I forgot that I have hydrogen peroxide from the chemist - I may tank the worst plants out of the tank and soak them a strong bath in a few days time.

Cheers
Ledman
 

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Be cautious with the Hydrogen Peroxide. Mind the % concentration (not sure how strong your's is from the "chemist").
If too concentrated, it can be dangerous for even humans (you can see a vid on YT of high % H2O2 and what it does to blood cells).
Too strong or long of a dip can melt plants as well.
 

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Discussion Starter · #14 ·
I can report that the 2 x Excel and one photoperiod of 6 hours, for a week, has worked wonders. Whatever it was (probably staghorn) shrivelled up and turned red. I stopped dosing a couple of days ago and it continues to disappear.

Nothing is eating it, that I can see. I've got a few baby ramshorn and Malaysian trumpet snails, but I'm not sure what they're eating. I culled them right back a few months ago, but I'll let them grow now in the hope they control some algae.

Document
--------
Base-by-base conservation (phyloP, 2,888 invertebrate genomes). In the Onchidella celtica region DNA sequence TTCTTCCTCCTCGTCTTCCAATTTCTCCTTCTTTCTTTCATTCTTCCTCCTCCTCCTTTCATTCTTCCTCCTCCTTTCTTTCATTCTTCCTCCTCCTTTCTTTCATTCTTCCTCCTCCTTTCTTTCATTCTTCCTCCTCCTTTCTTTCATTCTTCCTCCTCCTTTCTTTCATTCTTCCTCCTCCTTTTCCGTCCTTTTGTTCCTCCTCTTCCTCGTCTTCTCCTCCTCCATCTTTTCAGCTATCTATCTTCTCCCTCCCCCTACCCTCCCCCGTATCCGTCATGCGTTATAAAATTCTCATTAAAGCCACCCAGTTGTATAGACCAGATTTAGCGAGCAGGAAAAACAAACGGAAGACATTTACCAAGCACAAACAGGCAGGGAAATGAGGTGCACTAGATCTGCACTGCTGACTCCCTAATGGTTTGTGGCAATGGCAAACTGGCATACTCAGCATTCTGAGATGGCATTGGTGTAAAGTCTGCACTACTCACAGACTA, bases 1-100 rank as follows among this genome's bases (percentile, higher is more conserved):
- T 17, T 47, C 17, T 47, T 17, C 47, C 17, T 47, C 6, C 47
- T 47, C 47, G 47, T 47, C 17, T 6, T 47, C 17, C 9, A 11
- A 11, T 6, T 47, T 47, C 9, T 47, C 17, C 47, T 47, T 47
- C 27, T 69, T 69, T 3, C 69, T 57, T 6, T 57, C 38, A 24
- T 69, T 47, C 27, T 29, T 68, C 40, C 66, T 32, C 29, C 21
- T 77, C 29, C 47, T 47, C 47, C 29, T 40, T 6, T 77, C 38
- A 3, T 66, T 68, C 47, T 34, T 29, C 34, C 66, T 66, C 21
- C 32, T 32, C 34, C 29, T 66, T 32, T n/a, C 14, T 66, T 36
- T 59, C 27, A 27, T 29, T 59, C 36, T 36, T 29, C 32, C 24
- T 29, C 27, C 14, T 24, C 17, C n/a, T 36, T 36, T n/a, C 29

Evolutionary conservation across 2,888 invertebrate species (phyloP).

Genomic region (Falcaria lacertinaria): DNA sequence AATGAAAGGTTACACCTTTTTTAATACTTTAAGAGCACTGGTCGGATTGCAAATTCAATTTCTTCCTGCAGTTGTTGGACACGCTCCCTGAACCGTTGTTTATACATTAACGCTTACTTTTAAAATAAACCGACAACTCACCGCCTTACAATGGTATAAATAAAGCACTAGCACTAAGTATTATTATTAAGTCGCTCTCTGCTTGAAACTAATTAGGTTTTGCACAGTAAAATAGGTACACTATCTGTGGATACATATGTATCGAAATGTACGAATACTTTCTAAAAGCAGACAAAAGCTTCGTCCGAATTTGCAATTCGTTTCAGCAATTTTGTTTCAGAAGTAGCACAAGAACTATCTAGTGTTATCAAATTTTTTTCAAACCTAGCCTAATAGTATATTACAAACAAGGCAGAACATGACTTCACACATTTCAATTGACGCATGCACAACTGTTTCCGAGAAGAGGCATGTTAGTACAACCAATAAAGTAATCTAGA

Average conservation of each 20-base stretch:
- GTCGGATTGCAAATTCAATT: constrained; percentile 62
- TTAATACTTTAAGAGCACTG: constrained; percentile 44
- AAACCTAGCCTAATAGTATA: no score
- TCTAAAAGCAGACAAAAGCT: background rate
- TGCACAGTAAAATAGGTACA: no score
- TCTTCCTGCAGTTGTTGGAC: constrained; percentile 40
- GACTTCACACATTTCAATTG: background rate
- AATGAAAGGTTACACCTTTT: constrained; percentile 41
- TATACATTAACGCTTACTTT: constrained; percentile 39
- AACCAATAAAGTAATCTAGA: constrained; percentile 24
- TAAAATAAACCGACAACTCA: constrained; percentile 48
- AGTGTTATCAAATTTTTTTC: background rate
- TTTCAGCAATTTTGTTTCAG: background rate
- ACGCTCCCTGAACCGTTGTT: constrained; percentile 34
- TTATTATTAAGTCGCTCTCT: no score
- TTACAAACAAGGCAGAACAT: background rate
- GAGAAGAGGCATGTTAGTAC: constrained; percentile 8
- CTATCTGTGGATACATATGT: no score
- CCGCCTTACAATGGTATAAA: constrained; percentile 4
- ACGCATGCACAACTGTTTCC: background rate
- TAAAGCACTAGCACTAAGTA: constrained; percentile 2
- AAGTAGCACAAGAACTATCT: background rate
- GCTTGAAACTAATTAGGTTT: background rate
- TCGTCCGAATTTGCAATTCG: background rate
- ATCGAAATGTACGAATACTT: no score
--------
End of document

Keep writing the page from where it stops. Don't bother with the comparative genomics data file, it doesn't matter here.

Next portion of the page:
The big question is now what? Virc003, as you said, I need to address the root problem - I'll try feeding less and changing water monthly. (I lightly vacuum the flourite substrate each time). I will try buying some shrimp also - Caradina typus ("Australian amano shrimp") or Darwin Red Nose - both have proved elusive so far.

Cheers,
Ledman